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Linden Flowers

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Heart disease runs in families, and both our genetic make-up and our customary family diet can predispose us to heart attack. But a simple herb called linden can actually help prevent heart problems.

Heart disease runs in families, and both our genetic make-up and our customary family diet can predispose us to heart attack. But a simple herb called linden can actually help prevent heart problems.

Heart attacks don’t strike out of the blue: the right conditions are created for them over many years. This means that you can also use herbs over the long term to prevent heart disease. Linden blossom is almost a designer-made preventive medicine for the cardiovascular system. Because it is commonly available as a pleasant-tasting herbal tea, it can become part of a healthy preventive lifestyle for almost anyone.

Linden (also known as lime) blossoms come from the large tree (Tilia americana, cordata, or europaea) known as basswood in Canada. It’s quite common and you’ll find it planted for shade in cities or growing along country roads. The blossoms are picked in early summer and dried. You can buy linden tea in bags or loose. Make a cup of tea by adding one cup of boiling water to one teaspoon (or bag) of tea. While steeping for about 10 minutes, cover the cup with a saucer so that the steam doesn’t escape. Drink three cups a day.

Linden helps to lower elevated blood pressure. High blood pressure often causes heart problems. When we live with chronic stress for extended periods, the musculature surrounding the arteries can become permanently contracted. This means that the opening through the artery is narrowed and the heart has to pump harder to get the blood through. Linden has gentle, relaxing properties that make it an excellent remedy for long-term stress, especially when it is affecting the cardiovascular system. The long-term use of the tea is required for regulating blood pressure.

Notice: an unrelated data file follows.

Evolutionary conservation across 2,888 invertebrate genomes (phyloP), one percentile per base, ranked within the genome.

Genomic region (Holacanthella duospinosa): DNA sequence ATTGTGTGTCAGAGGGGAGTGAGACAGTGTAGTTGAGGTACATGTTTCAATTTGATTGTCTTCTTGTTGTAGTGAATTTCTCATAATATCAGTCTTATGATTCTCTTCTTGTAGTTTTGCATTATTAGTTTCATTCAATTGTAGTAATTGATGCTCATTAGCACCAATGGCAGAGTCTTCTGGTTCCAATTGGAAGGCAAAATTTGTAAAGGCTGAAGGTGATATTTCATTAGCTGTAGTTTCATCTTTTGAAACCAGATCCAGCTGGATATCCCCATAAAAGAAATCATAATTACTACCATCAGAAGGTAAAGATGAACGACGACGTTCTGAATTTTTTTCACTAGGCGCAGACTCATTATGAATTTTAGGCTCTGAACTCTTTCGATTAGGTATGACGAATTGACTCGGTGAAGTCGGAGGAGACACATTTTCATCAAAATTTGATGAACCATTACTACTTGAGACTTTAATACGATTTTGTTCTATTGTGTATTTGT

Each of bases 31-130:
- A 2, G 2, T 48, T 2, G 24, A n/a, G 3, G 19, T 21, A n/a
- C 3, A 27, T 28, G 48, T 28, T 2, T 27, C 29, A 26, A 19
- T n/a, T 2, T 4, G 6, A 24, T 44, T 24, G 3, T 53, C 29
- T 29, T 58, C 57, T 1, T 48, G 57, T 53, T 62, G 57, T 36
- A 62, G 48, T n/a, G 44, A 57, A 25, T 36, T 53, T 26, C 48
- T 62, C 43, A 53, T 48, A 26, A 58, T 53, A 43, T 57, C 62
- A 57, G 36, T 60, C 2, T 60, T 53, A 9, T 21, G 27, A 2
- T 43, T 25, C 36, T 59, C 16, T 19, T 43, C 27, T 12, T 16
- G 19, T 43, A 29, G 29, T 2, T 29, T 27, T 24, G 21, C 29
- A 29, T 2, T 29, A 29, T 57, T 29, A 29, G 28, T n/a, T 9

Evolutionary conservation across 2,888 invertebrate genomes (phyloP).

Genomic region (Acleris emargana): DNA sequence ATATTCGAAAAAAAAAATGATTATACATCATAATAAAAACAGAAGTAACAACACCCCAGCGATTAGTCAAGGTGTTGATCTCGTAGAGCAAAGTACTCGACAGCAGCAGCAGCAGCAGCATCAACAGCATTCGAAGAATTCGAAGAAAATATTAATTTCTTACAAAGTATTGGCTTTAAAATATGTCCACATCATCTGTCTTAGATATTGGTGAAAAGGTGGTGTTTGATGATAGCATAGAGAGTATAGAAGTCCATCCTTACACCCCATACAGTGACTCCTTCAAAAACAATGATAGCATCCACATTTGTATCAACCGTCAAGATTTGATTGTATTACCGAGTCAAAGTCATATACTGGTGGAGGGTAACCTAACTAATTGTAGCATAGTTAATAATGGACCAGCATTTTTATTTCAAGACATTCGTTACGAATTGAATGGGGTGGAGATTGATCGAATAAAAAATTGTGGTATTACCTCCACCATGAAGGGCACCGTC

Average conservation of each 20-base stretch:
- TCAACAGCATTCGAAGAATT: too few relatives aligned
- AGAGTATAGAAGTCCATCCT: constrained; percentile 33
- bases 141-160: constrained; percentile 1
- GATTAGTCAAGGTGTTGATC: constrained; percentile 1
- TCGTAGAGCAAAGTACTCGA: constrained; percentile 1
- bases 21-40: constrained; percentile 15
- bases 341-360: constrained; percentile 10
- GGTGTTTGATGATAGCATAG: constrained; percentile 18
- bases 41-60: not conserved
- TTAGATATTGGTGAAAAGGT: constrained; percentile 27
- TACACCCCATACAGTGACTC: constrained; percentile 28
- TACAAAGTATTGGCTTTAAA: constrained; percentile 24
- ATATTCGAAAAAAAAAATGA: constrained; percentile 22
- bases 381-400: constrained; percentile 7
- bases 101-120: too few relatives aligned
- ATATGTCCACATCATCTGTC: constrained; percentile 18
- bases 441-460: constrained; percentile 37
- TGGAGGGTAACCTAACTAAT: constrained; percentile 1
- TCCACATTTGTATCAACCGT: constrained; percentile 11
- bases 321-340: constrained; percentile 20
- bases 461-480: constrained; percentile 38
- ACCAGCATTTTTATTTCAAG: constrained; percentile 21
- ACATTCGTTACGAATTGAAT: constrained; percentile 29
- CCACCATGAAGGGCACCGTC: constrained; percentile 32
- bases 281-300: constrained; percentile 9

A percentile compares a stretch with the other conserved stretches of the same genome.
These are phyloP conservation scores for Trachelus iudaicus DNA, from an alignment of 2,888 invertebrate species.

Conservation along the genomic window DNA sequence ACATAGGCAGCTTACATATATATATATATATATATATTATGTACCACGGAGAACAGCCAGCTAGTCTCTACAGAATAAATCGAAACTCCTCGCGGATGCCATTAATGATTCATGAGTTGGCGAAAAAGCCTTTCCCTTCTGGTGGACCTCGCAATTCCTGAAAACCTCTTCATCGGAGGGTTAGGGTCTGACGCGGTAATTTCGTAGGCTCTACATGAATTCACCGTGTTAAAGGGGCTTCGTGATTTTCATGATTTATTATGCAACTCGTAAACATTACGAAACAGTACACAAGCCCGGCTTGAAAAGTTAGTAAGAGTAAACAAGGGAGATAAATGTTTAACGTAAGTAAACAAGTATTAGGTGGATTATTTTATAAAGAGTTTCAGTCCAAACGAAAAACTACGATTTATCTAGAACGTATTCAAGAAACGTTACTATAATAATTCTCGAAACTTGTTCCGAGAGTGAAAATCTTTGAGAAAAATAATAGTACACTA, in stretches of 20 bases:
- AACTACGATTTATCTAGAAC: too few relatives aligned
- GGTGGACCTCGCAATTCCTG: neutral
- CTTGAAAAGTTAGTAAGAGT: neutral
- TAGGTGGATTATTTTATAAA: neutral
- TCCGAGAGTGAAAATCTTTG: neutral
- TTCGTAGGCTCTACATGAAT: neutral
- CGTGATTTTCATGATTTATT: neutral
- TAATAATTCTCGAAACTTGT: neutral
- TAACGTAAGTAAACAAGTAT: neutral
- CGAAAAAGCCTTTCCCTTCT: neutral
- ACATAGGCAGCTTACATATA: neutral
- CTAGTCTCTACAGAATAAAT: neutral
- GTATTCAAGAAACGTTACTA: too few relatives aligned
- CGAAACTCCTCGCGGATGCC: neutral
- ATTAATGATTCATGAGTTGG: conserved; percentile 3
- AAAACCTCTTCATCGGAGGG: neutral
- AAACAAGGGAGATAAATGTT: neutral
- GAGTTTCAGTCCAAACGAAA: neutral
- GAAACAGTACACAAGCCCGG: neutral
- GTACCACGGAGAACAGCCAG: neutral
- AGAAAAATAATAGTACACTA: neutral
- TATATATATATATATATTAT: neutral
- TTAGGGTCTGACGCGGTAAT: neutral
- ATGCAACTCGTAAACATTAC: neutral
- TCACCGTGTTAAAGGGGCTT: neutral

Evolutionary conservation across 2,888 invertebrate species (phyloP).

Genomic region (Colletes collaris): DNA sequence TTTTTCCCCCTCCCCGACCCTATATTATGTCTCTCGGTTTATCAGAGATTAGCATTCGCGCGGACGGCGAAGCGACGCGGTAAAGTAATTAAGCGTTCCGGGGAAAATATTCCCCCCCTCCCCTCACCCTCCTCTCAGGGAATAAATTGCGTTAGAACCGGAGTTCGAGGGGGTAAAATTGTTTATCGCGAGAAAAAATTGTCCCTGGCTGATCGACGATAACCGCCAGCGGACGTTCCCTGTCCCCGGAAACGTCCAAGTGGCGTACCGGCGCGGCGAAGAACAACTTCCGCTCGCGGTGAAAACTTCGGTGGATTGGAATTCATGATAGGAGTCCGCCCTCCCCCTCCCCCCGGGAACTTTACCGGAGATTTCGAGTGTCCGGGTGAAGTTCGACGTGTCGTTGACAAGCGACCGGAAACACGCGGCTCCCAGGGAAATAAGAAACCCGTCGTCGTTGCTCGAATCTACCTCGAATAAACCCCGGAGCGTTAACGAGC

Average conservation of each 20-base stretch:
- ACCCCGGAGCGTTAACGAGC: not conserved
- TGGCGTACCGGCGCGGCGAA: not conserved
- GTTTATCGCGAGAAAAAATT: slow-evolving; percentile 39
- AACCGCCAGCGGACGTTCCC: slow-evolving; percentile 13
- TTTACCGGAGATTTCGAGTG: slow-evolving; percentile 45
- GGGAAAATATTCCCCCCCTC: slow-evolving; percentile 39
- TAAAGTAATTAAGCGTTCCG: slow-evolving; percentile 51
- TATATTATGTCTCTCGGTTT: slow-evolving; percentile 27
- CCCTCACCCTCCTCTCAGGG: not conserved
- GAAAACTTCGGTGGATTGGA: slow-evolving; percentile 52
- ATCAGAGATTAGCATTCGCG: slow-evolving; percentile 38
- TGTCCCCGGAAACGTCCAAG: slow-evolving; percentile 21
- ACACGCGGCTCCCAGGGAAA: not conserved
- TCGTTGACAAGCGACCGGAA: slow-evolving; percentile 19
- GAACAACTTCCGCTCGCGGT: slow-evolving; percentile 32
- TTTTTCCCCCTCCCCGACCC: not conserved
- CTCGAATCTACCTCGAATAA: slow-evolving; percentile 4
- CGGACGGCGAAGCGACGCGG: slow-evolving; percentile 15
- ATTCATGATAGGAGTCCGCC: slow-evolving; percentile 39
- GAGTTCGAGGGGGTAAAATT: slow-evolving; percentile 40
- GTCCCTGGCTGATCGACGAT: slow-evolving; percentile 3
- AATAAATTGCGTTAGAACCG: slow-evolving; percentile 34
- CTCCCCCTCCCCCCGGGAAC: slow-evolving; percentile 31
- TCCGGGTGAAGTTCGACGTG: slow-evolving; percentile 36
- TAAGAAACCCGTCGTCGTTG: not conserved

Another cause of heart disease is arteriosclerosis. In this condition, arteries lose their elasticity and flexibility. When the smooth inner surface becomes damaged and scar tissue breaks away, debris (known as plaque) is created in the blood stream. The French phytotherapists and physicians Drs. Lapraz and Duraffourd, at the Hopital Boucicaut in Paris, have demonstrated that linden helps to maintain the smooth inner surface and elasticity of the blood vessel walls.

If the plaque accumulates and blocks an artery, a “stroke” results. When plaque blocks an artery inside the heart muscle, part of the heart muscle dies. Linden works against the aggregation of plaque. It is also an anticoagulant and a vasodilator.

By incorporating regular exercise and a balanced whole-food diet into your lifestyle and by using linden tea, you can take positive steps to counteract inherited predisposition to heart disease.

Linden also has an important role to play in feverish conditions because it is a diaphoretic (a medicine or agent that promotes perspiration). Dr. Rudolph Weiss, in Herbal Medicine (Thieme Medical Publishers, 2000), recommended it in combination with chamomile and elderflowers for influenza. It is also helpful for feverish colds and in preventing subsequent inner-ear congestion and infection.

Caution: Do not discontinue any prescription drugs without the advice of a qualified physician. Because linden is both vasodilatory and anticoagulant, it must not be allowed to interfere with other similar-acting pharmaceuticals. Be aware that there are some people who may experience an allergic reaction to the pollen of this plant.

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